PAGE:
Westpac is one of the big 4 banks in Australia. For the time being.
Displaying an amazing insensitivity to its customers, Westpac recently raised the cost of its variable home mortgage product by 45 basis points following the Reserve Bank’s decision to raise the central bank lending rate by 25 basis points.
The other big banks sat on the sideline and watched Westpac being pilloried. Even Kevin Rudd, Australia’s prime minister, felt compelled to comment.
Westpac then released an 8 minute animated video justifying the rate rise. In a tone that was both condescending and patronising, Westpac explained that raising mortgage rates was analogous to a banana smoothie producer having to increase the prices of its smoothies because of a shortage of bananas caused by a natural disaster. The natural disaster for the bank was the GFC, and the cost of Westpac’s most basic input, money, had gone up. So costs had to be passed on. Geddit?
To make the explanantion clear to its idiotic customers, the Westpac voiceover borrowed from the traditional opening sentence of many a children’s story: “Once upon a time there were big, lush fields of banana crops..”
You can see the video clip here: http://www.youtube.com/watch?v=dbRo98A1zZQ
This PR disaster has gone from bad to worse. Some of Westpac’s customers are beginning to wonder if Westpac was borrowing money to lend to its customers from a different central bank than its competitors. After all, if Westpac had to raise its rates, so would the others if they borrowed from the same source. Surely?
Enter the banana smoothie industry. Unhappily for Westpac, the banana industry in Queensland, supplier of yellow finger fruit to Australia, had indeed experienced a natural disaster in 2005-6. As cyclones Larry and Monica ripped through the sunshine state, between 80 and 90% of the banana crop was destroyed. Prices of bananas rocketed.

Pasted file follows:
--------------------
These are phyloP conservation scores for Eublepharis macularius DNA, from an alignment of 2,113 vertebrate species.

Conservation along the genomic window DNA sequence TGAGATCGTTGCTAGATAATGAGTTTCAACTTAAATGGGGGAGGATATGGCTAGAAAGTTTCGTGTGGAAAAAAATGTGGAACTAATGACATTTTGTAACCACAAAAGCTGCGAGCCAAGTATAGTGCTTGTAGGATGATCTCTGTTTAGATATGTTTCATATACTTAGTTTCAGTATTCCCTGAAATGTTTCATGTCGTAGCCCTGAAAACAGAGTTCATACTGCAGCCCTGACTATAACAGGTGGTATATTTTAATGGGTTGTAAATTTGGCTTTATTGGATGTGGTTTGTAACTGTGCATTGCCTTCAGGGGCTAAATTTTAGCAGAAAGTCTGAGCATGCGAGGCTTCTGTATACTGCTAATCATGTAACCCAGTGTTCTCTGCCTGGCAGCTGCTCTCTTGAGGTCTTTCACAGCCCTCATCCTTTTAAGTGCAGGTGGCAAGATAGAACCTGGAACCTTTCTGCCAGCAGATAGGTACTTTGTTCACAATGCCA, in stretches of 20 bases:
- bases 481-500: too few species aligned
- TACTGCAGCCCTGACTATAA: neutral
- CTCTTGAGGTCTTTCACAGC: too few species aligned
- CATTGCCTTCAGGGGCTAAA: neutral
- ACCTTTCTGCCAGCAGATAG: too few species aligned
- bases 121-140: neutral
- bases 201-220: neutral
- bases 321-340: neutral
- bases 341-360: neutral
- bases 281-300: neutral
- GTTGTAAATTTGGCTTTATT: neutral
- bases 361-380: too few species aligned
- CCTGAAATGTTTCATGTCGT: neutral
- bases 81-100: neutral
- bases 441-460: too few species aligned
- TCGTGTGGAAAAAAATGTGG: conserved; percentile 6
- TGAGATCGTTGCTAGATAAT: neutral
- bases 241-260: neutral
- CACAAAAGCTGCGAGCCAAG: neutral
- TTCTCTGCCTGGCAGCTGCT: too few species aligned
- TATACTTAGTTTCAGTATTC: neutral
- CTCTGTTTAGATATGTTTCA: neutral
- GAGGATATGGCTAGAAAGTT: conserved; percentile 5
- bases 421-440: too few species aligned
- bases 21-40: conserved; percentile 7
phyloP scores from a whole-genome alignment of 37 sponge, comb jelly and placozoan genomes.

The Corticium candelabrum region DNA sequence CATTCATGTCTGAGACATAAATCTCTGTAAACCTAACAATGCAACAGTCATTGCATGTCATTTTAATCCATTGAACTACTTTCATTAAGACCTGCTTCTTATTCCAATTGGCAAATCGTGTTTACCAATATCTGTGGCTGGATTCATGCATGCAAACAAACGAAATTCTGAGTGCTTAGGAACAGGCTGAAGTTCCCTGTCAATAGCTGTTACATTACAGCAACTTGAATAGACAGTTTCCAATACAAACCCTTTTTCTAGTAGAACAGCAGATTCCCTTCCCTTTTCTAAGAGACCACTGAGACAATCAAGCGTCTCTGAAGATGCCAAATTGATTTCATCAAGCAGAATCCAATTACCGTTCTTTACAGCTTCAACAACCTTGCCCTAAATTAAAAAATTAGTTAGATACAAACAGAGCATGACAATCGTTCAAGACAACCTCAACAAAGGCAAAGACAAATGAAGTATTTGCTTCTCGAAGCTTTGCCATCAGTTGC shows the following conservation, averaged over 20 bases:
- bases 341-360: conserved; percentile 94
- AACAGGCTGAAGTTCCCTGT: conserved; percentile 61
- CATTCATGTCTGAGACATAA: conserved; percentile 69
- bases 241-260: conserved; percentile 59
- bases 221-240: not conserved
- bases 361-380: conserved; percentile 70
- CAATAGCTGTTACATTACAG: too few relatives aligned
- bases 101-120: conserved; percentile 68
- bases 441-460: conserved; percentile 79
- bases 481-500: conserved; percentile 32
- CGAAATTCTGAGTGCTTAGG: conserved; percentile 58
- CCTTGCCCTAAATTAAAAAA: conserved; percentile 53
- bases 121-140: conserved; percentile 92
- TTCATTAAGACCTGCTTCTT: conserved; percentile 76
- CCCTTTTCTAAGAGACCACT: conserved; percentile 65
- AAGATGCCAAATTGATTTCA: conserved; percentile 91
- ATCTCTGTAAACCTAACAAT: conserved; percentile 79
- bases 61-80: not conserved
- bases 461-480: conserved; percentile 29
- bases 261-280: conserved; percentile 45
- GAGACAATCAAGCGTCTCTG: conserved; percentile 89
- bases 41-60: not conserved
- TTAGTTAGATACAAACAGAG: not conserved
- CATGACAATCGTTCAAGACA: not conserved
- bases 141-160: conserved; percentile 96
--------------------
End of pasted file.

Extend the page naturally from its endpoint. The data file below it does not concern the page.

Banana smoothie producers faced significantly increased input costs. Did they pass on those costs? With some notable exceptions, no they did not. As one smoothie producer said “Market prices vary from $10 a box one day to $56 a box the next day…. and you simply cannot change prices on a daily basis”.
Is Westpac listening?
Great to see an Australian story getting a run on Customer Think.
I’m not a PR expert but clearly this has been poorly managed by Westpac.
Firstly, and this shouldn’t been seen as a defence of Westpac, but there are some macro issues to consider here – not the least being the Federal Government’s decision to allow Westpac and CBA to make acquisitions that have since allowed them to account for a stupendous majority of home loans since early 2008. This market concentration has demonstrably hurt consumer choice and has led to the recent situations where Westpac and CBA can simply do as they please.
So Kruddy may rattle his feather sword, in reality he needs to include his own Government in that criticism.
So back to your core question – is Westpac listening?
Having had some business contact with Westpac (I’m not a customer) I would say no. My personal opinion is that their culture actually prevents them from listening. So whilst they go on and on about community, and listening, and being different and better, at the end of the day – it’s lipstick on a pig.
They are so big now and have so many bright young things running around with bright ideas that they have entered this world where they believe they know what is best for their customers and are now culturally incapable of listening.
I read that spinfex group in Sydney were responsible for the video’s creation. Wonder what they have to say about it?